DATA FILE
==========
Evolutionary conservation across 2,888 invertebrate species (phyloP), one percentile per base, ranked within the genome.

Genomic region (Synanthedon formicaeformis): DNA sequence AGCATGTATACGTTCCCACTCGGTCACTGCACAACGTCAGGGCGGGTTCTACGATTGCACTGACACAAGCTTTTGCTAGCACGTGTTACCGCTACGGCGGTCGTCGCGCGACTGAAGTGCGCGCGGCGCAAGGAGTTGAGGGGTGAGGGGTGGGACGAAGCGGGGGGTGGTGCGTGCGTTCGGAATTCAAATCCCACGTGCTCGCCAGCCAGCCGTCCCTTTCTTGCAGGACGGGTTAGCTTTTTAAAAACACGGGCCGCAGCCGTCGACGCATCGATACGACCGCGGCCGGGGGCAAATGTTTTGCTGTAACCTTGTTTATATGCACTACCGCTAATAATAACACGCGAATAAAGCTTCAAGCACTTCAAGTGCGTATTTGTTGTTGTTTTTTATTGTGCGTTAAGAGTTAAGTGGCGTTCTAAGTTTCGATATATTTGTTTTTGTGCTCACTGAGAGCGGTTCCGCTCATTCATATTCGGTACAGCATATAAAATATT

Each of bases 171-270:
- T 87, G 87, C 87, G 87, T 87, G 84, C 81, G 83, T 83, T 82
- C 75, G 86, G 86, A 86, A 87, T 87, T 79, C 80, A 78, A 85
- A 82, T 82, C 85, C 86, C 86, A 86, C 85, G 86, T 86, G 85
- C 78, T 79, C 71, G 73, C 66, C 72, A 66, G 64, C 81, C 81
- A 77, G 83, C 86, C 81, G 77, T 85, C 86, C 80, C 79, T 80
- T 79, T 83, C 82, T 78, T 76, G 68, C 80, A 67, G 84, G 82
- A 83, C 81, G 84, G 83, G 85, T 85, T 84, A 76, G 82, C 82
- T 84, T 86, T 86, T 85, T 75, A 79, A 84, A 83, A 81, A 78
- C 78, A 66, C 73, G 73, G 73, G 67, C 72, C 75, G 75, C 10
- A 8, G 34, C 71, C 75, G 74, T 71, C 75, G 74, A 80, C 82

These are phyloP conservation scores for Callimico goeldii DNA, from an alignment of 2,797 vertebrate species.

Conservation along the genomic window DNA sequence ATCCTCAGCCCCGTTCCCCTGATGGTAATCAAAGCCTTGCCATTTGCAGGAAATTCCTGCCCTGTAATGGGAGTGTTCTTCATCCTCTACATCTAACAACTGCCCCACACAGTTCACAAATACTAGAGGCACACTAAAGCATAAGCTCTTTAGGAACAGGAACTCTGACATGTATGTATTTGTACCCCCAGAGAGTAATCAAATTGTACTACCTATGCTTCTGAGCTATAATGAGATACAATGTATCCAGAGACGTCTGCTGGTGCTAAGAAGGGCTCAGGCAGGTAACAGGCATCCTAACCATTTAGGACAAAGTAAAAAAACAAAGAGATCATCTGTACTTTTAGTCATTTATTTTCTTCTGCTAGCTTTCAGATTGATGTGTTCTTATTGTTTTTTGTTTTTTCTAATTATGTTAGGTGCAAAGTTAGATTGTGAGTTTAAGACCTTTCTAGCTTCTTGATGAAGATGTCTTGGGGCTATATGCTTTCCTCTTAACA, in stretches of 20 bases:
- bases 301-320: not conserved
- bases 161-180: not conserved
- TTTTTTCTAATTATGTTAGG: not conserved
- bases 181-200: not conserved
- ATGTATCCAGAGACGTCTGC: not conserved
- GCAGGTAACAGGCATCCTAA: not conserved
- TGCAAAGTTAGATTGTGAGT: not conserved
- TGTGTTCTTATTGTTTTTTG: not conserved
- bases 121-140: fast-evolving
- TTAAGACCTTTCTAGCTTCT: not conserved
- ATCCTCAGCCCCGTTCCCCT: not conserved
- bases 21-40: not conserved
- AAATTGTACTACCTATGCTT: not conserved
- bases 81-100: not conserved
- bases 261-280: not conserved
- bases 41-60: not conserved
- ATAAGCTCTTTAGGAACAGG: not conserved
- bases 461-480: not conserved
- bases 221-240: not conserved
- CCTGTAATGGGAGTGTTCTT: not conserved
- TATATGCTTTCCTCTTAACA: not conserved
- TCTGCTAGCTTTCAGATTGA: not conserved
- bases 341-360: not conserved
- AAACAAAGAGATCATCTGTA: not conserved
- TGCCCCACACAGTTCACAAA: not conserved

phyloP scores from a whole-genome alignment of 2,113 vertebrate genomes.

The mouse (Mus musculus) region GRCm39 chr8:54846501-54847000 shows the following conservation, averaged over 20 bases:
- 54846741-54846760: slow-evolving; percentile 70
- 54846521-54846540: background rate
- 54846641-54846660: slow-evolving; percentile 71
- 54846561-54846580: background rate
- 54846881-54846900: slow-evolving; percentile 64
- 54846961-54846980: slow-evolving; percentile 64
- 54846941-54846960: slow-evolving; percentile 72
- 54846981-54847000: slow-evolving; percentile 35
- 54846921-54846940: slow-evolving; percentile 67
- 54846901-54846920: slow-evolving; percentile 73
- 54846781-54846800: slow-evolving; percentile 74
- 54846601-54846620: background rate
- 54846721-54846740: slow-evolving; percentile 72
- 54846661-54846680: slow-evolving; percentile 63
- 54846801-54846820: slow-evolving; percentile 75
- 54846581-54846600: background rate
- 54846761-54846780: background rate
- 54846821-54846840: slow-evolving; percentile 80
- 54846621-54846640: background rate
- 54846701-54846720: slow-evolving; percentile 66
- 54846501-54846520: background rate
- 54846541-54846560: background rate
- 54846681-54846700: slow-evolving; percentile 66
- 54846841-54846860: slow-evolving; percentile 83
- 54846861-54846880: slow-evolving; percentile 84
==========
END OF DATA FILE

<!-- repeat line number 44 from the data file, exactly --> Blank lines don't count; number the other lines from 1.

- 54846521-54846540: background rate